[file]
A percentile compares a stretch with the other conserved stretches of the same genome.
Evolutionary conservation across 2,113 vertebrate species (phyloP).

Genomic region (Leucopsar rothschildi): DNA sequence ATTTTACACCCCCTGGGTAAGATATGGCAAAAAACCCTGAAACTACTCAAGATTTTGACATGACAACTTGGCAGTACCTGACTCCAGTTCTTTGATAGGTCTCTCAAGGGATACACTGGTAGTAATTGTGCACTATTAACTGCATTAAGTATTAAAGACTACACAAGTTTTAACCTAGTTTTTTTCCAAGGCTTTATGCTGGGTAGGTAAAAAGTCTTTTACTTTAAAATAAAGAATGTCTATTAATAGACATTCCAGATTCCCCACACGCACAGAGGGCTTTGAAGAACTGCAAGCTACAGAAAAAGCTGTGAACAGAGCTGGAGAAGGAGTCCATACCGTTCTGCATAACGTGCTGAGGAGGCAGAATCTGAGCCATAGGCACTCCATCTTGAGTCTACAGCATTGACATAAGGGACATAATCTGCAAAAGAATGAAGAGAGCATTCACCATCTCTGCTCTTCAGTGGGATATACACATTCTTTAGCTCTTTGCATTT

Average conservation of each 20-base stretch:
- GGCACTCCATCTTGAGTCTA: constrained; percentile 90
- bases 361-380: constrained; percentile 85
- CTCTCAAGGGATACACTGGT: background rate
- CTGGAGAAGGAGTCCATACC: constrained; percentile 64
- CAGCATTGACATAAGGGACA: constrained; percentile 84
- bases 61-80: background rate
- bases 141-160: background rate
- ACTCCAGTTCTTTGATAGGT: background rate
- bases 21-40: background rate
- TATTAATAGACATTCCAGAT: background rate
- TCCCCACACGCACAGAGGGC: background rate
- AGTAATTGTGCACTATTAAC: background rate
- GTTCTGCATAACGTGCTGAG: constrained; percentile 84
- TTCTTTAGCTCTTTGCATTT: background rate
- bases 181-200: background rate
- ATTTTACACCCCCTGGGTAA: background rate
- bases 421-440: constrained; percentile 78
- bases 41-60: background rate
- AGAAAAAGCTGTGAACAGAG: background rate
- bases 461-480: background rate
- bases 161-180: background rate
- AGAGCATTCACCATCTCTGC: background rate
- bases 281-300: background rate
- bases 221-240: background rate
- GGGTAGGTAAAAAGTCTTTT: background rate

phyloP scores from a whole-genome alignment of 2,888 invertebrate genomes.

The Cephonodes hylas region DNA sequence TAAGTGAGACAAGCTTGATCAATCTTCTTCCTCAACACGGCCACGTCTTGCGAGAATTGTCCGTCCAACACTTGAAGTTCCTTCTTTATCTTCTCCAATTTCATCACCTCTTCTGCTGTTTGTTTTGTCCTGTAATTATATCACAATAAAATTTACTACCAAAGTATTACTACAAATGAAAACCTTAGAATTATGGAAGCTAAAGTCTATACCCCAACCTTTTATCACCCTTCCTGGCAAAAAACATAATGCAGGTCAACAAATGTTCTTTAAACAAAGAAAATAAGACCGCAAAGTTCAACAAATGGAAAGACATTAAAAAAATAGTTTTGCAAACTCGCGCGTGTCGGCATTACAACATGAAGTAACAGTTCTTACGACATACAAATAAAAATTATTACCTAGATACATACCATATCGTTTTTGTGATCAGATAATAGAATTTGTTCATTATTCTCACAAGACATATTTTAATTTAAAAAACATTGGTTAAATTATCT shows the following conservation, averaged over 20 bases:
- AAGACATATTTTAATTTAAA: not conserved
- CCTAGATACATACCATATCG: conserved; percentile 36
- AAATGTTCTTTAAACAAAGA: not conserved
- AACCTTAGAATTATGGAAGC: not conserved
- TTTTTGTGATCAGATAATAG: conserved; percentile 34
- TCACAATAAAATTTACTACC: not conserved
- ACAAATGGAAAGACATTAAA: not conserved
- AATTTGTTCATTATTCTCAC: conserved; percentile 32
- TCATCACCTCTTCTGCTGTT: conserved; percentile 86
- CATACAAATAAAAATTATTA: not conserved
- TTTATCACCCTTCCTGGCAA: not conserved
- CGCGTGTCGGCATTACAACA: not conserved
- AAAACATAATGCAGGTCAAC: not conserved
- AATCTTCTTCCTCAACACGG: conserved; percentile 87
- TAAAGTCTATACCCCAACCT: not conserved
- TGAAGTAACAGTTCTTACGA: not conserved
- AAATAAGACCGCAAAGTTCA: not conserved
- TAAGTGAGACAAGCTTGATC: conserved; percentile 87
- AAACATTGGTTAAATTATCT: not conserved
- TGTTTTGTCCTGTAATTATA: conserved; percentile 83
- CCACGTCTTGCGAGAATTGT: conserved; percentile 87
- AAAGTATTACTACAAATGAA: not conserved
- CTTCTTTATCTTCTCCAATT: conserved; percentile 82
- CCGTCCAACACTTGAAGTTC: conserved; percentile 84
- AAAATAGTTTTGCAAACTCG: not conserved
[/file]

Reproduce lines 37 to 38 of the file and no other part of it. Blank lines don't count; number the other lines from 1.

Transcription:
- TCACAATAAAATTTACTACC: not conserved
- ACAAATGGAAAGACATTAAA: not conserved